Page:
The Oklahoma voter is a curious species.
He (or she) clearly doesn't trust the elected class: 67 percent voting in 1990 to limit legislative service to 12 years and 69 percent in 2010 to establish a two-term limit for statewide elected officials.
She (or he) also clearly does trust the elected class: When was the last time a member of the state's congressional delegation was defeated for re-election? How many of the state Legislature's 149 senators and representatives typically fail to win re-election?
Answers: U.S. Rep. Mickey Edwards in 1992 (because of the House banking scandal) and very few.
The Oklahoma electorate's bi-polar, love-hate relationship with its elected officials probably helps explain why Democratic Rep. Danny Morgan's efforts to give voters the power to recall elected state officials isn't generating much enthusiasm among state lawmakers.
You have to remember that today's Republican majority was the Republican minority when Oklahoma became the first state to enact term limits 22 years ago. Term limits created a slew of open seats that helped Republicans build their veto-proof majorities in both houses.
The Republicans know that Oklahoma voters -- given the chance -- would relish the power to recall elected state officials with whom they became disenchanted.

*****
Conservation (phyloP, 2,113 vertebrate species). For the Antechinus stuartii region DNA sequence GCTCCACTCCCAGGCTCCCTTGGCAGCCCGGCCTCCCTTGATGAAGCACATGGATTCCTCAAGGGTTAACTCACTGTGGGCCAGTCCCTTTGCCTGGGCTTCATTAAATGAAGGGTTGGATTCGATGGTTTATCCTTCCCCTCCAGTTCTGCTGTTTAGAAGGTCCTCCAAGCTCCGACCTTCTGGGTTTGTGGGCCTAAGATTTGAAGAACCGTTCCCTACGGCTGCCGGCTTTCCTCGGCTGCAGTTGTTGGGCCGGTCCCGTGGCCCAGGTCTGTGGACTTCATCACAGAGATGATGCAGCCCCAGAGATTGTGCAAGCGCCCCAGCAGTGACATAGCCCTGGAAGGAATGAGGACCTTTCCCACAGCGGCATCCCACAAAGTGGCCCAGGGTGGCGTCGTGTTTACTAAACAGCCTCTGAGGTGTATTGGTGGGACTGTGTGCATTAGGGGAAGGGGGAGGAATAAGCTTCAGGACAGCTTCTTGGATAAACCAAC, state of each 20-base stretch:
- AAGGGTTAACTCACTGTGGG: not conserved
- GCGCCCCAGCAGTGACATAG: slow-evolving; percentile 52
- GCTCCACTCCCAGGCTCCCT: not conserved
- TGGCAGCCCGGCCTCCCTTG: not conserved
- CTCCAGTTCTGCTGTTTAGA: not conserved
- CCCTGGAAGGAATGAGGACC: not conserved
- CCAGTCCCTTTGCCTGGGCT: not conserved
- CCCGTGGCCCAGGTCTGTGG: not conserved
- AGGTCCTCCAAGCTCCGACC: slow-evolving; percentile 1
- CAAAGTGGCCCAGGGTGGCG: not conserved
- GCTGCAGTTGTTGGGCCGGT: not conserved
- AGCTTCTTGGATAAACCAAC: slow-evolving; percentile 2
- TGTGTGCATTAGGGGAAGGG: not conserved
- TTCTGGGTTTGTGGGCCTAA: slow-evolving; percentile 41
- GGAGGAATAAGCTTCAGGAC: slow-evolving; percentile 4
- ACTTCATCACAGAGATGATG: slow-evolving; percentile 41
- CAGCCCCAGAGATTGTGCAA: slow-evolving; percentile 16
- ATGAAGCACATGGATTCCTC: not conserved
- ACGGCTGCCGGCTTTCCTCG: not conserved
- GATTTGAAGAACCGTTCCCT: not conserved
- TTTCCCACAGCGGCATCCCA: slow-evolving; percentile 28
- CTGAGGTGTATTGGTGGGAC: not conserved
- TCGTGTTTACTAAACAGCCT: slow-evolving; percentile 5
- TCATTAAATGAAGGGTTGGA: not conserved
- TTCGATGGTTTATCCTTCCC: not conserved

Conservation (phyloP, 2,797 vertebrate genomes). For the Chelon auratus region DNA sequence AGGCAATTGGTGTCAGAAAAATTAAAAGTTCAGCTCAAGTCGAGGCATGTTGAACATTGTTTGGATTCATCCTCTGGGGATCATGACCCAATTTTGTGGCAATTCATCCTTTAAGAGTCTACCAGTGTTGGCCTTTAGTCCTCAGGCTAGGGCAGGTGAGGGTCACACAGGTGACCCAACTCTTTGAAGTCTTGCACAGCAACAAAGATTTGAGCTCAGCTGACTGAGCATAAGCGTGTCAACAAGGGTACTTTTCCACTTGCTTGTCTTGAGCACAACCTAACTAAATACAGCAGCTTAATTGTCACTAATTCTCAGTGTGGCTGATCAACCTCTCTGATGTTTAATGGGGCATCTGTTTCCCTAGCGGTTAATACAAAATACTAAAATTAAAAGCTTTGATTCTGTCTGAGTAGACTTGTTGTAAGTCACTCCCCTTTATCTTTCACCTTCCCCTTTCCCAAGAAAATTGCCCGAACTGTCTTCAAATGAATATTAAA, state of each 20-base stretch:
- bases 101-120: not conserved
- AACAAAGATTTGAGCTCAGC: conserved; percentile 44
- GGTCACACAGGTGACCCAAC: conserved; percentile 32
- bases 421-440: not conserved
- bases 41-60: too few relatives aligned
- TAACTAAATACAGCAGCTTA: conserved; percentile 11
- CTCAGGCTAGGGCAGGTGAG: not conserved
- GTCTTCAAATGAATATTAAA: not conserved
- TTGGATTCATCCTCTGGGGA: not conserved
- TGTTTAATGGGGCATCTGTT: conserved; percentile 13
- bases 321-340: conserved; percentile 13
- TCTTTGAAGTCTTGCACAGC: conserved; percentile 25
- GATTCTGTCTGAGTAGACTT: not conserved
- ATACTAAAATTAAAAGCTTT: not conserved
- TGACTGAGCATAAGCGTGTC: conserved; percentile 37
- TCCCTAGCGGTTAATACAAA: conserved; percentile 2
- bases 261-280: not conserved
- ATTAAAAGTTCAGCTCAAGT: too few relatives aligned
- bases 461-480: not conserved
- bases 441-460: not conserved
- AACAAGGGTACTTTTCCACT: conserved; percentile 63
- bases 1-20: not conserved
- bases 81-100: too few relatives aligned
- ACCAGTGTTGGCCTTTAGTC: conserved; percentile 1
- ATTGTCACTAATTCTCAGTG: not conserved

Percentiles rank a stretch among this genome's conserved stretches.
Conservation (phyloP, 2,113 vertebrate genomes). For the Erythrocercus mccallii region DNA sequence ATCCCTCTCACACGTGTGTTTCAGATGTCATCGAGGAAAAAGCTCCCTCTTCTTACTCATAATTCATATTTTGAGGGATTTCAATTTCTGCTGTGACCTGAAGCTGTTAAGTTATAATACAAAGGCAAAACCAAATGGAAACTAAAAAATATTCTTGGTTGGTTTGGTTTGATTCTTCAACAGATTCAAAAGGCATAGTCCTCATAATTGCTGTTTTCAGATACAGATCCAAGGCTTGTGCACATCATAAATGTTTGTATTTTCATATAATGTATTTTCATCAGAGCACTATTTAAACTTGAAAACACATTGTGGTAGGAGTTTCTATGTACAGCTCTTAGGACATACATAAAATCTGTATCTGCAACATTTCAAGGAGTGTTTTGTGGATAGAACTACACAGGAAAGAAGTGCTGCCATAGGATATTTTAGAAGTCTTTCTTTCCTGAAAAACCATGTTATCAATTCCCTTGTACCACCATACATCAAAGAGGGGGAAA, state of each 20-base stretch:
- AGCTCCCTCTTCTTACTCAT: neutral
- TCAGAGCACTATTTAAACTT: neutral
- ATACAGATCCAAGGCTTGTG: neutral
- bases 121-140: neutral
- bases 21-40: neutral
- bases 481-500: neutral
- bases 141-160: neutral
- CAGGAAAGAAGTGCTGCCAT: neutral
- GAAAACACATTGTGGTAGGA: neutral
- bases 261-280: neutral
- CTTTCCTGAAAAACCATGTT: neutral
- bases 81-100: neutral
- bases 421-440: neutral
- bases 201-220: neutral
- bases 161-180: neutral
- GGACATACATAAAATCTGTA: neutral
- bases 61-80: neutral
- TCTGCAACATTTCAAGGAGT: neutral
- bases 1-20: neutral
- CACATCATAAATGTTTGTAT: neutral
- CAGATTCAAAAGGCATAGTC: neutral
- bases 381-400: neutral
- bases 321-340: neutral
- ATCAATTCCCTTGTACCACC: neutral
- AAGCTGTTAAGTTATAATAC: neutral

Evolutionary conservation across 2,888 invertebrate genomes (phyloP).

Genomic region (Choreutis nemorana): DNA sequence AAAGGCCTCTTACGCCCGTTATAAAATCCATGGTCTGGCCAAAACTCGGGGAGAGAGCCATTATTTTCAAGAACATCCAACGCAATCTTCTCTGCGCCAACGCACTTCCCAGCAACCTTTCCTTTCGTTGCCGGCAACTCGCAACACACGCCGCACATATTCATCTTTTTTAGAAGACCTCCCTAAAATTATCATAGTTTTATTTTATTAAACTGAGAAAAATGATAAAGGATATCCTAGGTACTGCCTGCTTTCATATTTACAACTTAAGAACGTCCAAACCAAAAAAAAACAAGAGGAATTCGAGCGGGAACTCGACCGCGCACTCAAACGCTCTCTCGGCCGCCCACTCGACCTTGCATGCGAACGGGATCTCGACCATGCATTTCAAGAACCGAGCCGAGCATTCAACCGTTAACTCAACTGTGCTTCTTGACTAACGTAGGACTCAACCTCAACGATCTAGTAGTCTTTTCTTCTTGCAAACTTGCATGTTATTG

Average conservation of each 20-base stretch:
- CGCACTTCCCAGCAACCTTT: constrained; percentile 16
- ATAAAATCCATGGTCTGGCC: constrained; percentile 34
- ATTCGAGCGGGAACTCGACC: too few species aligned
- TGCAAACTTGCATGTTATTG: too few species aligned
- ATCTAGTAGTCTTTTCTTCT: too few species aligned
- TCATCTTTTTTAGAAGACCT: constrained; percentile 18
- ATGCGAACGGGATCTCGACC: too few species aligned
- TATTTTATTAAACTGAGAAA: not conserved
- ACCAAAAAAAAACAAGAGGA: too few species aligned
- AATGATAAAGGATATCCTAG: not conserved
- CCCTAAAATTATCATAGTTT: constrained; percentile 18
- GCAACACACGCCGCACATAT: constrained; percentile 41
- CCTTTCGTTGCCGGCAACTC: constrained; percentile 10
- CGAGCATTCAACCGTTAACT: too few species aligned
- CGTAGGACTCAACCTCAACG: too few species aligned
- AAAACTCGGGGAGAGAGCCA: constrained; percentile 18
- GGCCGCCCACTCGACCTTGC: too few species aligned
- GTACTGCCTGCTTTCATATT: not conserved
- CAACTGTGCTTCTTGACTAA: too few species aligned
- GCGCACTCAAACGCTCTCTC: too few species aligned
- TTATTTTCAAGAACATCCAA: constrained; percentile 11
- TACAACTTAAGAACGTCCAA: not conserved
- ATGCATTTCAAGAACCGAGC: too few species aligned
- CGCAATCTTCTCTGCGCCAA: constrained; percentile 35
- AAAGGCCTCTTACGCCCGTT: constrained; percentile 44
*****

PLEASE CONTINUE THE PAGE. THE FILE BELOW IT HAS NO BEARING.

Why wait for the next election? Off with their heads -- now.
The GOP leadership wasn't about to take that chance, even at the risk of exposing its cravenness. Yes, craven -- it is Republicans, after all, who are forever bleating about "trusting the voters." Except, apparently, when they don't.
Which makes the state GOP chairman's decision to publicly tweak Democrats over the recall proposal all the more curious. Since when is it smart politics to shine a spotlight on your own hypocrisy?
"When the voters speak, you should listen," sniffed state Republican Chairman Matt Pinnell. "Democratic losses at the ballot box are not a sign that we need an endless series of 'do-overs' in Oklahoma; it's a sign that the Democratic Party's message is not resonating with citizens.
"Allowing a small group to demand recall elections disrespects the will of Oklahoma voters while wasting limited taxpayer dollars."
Why, yes, we championed term limits. We trusted the voters to do the right thing. Why, yes, we oppose giving voters the opportunity to recall. Inconsistent? There is no inconsistency because we say there's no inconsistency.
Just because the powers-that-be at NE 23rd and Lincoln in Oklahoma City aren't enthralled by the idea doesn't mean recall is undeserving of thoughtful conversation and serious consideration.